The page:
"I was appointed on a commission to investigate the conditions of the blind. For the first time I, who had thought blindness a misfortune beyond human control, found that too much of it was traceable to wrong industrial conditions, often caused by the selfishness and greed of employers. And the social evil contributed its share. I found that poverty drove women to a life of shame that ended in blindness".

This was in an article explaining why she joined the Industrial Workers of the World (IWW), the militant movement which believed workers could achieve socialism through industrial action and One Big Union, rather than maintaining craft and other divisions or trusting parliamentary careerists. Helen wrote several articles for the IWW paper, and supported its opposition to the First World War and Woodrow Wilson.

When a capitalist newspaper editor, who had previously praised her intelligence when they met, attributed her political views to her disabilities, Helen replied that it was editors like him who were socially deaf and blind, and were upholding the system which caused physical disability to so many working people.

Fortunately, some of Helen Keller's speeches and writings have been collected together and are available on:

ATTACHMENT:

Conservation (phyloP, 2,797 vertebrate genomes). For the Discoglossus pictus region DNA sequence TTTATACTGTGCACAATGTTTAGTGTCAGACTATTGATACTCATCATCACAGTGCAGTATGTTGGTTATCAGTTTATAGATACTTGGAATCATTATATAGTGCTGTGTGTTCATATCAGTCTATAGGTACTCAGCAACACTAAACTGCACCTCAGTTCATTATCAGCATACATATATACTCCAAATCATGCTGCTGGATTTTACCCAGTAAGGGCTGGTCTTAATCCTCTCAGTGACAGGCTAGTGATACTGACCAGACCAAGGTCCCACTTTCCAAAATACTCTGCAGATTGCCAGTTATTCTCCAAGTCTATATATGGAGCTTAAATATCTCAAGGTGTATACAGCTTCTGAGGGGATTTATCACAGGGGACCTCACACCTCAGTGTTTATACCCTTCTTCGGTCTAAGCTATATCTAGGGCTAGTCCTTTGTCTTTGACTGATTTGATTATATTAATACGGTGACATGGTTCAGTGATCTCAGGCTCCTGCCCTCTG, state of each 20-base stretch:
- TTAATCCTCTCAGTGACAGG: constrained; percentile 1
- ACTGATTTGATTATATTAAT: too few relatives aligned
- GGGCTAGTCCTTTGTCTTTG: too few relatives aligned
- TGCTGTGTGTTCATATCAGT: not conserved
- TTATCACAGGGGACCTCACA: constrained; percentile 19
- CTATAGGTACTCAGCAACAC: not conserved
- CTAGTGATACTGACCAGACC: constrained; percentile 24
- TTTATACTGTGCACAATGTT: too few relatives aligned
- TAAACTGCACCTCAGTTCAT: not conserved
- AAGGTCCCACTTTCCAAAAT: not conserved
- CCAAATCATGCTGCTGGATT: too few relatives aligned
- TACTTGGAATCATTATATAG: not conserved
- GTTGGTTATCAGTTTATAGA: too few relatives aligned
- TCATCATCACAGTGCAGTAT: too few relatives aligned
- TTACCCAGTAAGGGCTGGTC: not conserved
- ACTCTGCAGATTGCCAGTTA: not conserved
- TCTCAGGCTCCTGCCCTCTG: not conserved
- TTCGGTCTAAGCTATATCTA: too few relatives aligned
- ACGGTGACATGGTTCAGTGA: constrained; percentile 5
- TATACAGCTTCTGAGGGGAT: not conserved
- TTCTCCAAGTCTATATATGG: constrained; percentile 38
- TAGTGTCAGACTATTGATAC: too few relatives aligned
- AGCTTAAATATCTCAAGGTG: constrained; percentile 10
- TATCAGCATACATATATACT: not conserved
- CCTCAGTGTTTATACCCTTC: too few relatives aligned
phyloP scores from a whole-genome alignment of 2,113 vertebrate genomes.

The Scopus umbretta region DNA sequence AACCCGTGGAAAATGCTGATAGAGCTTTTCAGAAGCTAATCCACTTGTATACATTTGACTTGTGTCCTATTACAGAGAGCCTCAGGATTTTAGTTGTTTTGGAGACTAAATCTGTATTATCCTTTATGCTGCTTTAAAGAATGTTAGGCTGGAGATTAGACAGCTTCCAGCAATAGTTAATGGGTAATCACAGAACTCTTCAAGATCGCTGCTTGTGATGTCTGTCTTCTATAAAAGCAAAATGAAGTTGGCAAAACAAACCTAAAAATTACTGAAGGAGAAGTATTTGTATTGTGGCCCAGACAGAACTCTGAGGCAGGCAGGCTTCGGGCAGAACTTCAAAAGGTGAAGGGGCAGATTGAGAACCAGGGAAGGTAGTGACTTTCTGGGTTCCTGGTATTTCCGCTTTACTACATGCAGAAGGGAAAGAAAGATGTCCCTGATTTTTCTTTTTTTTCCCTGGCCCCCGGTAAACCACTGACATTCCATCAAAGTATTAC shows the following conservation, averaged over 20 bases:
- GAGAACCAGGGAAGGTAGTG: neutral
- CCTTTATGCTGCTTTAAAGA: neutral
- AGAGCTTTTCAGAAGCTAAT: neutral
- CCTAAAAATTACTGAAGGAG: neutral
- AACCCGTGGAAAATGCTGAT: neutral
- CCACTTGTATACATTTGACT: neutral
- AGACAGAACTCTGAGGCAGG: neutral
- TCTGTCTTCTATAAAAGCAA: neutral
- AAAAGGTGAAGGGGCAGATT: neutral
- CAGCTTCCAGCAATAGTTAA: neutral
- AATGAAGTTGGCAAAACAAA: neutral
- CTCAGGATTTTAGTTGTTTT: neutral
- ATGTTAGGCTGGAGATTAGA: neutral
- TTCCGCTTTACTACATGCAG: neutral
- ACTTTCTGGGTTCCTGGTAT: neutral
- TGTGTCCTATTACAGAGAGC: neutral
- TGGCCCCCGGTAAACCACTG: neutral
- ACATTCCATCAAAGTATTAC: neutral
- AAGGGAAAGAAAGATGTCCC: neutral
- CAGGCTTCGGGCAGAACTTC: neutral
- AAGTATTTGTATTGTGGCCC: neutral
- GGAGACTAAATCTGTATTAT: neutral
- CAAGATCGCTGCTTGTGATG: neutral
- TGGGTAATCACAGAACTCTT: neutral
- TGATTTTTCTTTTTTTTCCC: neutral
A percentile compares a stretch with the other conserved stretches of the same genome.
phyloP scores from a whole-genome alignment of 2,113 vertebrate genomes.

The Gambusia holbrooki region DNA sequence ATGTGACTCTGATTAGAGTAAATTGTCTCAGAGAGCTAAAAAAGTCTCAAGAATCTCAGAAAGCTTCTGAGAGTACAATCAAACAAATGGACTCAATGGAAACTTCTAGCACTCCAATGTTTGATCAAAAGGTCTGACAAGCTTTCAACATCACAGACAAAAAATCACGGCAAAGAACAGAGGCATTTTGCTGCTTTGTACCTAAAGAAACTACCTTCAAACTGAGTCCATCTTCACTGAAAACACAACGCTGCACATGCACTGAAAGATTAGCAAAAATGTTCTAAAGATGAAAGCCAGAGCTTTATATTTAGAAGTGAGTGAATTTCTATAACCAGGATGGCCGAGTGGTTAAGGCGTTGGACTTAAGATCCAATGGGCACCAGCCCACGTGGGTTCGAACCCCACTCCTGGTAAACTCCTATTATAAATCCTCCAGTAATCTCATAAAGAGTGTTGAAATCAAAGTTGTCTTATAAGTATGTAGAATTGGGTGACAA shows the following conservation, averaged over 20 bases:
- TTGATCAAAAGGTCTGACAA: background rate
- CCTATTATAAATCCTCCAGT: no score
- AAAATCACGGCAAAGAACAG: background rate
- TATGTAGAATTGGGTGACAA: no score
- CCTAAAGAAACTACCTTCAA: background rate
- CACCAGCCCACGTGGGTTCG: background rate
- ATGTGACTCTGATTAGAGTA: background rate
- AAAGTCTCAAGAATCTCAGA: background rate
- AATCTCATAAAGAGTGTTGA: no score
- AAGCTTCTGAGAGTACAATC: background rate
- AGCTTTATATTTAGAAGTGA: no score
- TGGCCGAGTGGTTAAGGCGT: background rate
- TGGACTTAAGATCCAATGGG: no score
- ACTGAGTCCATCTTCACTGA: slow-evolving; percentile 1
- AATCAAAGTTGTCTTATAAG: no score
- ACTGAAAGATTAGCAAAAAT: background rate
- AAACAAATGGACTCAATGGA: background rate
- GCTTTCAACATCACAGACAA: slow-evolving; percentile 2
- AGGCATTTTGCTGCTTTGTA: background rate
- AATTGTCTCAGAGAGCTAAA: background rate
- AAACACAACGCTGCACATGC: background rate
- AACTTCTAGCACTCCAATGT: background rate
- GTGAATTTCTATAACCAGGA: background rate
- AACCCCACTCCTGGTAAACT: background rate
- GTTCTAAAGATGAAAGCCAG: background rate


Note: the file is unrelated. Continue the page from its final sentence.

This also has a copy of her FBI file. So we learn for instance that, as they noted, she had signed an appeal to end the arms embargo on Republican Spain to fight the fascists; and that in 1953 she sent a 65th birthday greeting to an old IWW comrade, turned Communist Party veteran, Elizabeth Gurley Flynn, who was incarcerated in the Federal women's prison at Alderson, West Virginia.

There's more on the Helen Keller statue and an interview with her biographer Kim Nielsen at:

Helen Keller has been commemorated in books, movies, street names and now this statue. She desrves that fame, and so does Anne Sullivan, her remarkable teacher and companion. But Helen also deserves that we remember how she overcame her blindness, deafness, and one imagines, fairly conservative family background, to show such remarkable political and social vision.